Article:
Thursday, September 23, 2010

Terry Southern gets a new biography: "to render as real the most weird"

That grand guy, the gadfly writer Terry Southern, gets a scholarly biography at last. With access to forty years' worth of much unpublished material the result, Terry Southern and the American Grotesque, by David Tully, turns out to be quite a ride.

"The swinging sixties" wasn't just a worn catchphrase for Southern: he cast a gimlet eye over much of it, from Paris days with Burroughs and Beckett to London with the Stones and Beatles (making an appearance on the cover of Sgt. Pepper's), later with Stanley Kubrick and into the Seventies with Saturday Night Live. Here's an excerpt from the introduction, by his son Nile, who has been busy reshaping his father's legacy; there's lots more at the Terry Southern website. Why don't you pop over for a drink?

... Terry’s great impulse to write came from his exposure at an early age to the elaborate prose of E.A. Poe. (Tully) reveals how Poe became Terry’s key technical strategist—for he had cracked the code between seemingly authentic reportage (where credibility is paramount), and the timeless terrain of the ‘far-out’ tale. My father was smitten by Poe’s ability “to render as real the most weird.” ...

The philosophical idea that Nature will always trump contrivance was, as Tully points out, a constant theme of Terry’s, weaving throughout even his most unnatural settings, from Flash and Filigrees sterile waiting rooms, to Guy Grand’s ever-shifting metropolis. Another unexplored idea put forth by Tully places Terry as a practicing student of the Surrealists and Situationists. After David showed me some of Terry’s early surrealist texts, such as C’est Toi Alors, his thesis was further confirmed by a recent discovery: a treasure trove of reel-to-reel audio tapes that my father recorded in his apartment in Greenwich Village in the early ‘50s.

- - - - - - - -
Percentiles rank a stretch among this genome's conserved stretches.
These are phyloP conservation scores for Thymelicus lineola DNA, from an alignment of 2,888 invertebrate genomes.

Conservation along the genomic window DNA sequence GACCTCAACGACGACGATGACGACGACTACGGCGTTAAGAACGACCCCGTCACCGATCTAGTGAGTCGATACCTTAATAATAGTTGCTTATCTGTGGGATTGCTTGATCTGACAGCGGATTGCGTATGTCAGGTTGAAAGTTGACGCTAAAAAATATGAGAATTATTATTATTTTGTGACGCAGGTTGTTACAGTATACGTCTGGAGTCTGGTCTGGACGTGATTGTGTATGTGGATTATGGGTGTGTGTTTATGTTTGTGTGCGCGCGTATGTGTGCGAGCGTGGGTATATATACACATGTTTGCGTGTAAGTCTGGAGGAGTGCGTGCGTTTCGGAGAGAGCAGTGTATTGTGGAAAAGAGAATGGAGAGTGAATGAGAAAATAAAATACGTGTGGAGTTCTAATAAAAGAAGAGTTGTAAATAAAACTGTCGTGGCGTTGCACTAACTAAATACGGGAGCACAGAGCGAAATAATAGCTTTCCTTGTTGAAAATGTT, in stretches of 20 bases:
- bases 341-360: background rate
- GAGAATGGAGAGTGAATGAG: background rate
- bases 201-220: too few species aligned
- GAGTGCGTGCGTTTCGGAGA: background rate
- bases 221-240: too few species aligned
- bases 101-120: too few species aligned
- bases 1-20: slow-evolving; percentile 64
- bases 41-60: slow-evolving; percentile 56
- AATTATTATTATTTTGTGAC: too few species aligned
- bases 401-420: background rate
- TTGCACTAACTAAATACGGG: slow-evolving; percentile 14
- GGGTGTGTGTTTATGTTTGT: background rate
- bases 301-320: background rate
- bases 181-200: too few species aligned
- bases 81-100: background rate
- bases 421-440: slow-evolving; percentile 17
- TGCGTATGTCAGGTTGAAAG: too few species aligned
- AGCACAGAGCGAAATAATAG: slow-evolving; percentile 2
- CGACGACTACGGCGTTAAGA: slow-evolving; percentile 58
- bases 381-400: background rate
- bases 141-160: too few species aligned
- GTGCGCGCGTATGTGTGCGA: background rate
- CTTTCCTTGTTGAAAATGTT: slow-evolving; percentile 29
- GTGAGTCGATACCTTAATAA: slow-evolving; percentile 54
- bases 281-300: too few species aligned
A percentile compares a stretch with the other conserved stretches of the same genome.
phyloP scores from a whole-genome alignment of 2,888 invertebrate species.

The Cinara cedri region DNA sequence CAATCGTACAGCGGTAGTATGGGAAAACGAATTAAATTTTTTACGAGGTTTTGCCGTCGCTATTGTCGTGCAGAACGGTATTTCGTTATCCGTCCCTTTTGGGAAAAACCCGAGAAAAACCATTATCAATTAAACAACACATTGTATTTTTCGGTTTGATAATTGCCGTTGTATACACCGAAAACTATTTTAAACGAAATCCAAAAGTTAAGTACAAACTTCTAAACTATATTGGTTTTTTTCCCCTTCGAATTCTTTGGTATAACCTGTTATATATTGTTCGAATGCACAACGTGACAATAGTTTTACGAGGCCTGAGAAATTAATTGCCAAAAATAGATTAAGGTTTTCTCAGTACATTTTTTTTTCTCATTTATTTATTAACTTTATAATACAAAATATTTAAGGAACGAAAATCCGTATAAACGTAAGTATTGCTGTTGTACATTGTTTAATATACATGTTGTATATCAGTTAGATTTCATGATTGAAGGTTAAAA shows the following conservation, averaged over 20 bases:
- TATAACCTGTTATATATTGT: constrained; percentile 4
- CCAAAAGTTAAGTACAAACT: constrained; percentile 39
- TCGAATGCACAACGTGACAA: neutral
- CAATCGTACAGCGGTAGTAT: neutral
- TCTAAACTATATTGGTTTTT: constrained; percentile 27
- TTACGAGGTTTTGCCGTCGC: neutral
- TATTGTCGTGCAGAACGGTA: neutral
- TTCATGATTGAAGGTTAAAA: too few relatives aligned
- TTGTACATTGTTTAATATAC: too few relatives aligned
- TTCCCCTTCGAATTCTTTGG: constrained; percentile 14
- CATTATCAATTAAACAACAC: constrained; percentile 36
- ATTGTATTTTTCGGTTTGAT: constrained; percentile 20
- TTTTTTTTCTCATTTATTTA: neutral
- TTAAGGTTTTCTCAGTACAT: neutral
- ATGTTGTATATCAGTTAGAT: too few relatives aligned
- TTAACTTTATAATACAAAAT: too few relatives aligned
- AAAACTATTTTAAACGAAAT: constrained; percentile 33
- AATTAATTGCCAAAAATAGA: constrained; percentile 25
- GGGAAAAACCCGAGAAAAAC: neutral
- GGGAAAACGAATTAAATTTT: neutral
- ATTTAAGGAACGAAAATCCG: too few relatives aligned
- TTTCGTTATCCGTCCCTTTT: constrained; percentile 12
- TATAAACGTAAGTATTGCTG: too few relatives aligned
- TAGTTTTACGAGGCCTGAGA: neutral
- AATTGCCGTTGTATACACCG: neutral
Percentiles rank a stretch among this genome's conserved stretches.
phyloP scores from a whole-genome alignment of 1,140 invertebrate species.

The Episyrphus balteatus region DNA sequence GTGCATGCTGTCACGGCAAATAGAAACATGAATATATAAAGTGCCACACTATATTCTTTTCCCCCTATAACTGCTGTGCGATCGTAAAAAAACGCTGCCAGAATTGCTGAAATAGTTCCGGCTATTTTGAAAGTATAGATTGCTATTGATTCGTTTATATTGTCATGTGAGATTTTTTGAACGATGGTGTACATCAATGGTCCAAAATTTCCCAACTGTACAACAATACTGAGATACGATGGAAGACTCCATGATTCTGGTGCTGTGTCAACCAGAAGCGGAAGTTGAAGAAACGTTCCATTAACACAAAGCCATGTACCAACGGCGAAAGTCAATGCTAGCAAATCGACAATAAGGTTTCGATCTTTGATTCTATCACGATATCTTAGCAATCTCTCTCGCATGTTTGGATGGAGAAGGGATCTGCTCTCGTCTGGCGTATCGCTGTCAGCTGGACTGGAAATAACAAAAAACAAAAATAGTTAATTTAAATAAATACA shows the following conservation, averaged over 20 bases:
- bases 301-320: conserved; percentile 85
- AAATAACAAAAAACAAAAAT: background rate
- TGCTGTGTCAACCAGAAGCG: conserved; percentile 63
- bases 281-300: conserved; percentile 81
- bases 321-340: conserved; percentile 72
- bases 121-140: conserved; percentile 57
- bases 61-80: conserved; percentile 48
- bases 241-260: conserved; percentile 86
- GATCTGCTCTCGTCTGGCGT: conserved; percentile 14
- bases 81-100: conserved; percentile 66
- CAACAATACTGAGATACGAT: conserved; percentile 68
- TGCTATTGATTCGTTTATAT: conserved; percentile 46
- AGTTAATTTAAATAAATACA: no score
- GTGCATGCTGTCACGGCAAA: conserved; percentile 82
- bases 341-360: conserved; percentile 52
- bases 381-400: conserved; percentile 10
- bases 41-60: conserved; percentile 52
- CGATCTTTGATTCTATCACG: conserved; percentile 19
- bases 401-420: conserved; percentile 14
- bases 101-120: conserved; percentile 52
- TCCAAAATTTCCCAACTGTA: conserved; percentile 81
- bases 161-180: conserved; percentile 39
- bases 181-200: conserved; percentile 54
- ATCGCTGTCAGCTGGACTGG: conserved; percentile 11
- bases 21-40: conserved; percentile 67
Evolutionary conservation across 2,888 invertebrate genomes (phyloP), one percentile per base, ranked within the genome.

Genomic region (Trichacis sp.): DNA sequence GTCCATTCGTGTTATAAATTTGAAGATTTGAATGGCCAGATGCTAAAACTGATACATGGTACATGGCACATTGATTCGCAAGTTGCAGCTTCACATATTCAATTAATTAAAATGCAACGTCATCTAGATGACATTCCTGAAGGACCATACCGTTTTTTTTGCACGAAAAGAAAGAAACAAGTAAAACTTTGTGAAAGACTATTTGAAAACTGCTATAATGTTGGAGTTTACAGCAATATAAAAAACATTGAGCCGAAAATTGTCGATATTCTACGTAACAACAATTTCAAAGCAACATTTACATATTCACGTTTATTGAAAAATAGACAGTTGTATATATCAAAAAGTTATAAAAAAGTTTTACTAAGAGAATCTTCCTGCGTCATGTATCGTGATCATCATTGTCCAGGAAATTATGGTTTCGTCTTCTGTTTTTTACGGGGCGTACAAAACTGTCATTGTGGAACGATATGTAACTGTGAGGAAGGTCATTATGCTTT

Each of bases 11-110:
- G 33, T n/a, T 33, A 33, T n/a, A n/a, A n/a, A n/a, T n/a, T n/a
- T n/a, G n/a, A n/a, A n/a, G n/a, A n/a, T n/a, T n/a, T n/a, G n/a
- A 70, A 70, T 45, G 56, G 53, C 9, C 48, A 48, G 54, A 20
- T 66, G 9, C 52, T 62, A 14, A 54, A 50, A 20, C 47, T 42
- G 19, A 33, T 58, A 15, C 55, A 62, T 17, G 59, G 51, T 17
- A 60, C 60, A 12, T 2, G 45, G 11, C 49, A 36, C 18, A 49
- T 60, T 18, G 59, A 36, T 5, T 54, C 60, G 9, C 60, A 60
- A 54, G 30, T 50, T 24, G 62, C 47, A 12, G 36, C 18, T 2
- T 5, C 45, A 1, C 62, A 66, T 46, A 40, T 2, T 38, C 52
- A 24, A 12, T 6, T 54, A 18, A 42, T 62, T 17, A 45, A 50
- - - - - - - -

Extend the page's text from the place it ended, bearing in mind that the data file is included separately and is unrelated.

The radio-show routines, some of which are in French, captured much of the vibe and intensity that still resonated from his life spent in Paris between 1949 and 1954. These recordings (soon to be released) are like an audio odyssey into what Tully calls “the quicksilver philosophy” of Terry’s Existential world: a place where dreams and absurdist invention puncture the ubiquitously growing and ever-crass commercial culture. ...

Terry’s voice, reading Tristan Tzara’s 1918 Dada Manifesto, captures the pure state where hipster persona meets mad-cap Bunuelian intensifier. Embodying the surrealist impulse, the voice is dreamy, provocative and eerily defiant:

"I am writing a proclamation, and I want nothing. Yet, I say certain things. And I am against proclamations, as a matter of principle, as I am also against principles. I write this proclamation to show that one may perform opposed actions together, in a single, fresh respiration. I am against action, for continual contradiction. For affirmation also. I am neither for, nor against. I do not explain, because I hate good sense—but there exists an art which does not reach the voracious mob." Tully reminds us, Terry’s role as the musical genius side-man, blowing note-perfect riffs on now-classic film dialogue, is often how he’s remembered—at the expense of his written work. The best-selling Candy reached the “voracious mob,” however, and many of Terry’s most far out ideas (space burial, media pranks, diving for dollars, A-list erotic films) are current cultural phenomena. More importantly, Tully reminds us that in Terry’s literary output his true brilliance and originality endures; a capacity to astonish, hard and precise as a diamond. ... David Tully’s book may finally lay to rest the “party boy” image of Terry Southern—and confirm him as an accomplished artist of moral strength who found “beauty in every form,” and never lost sight of the powerful impulse to make it hot for them.

1 comment:

Anonymous said...

Gotta love that open neck scarf look. If I sported that at work, surely I'd be considered more creative.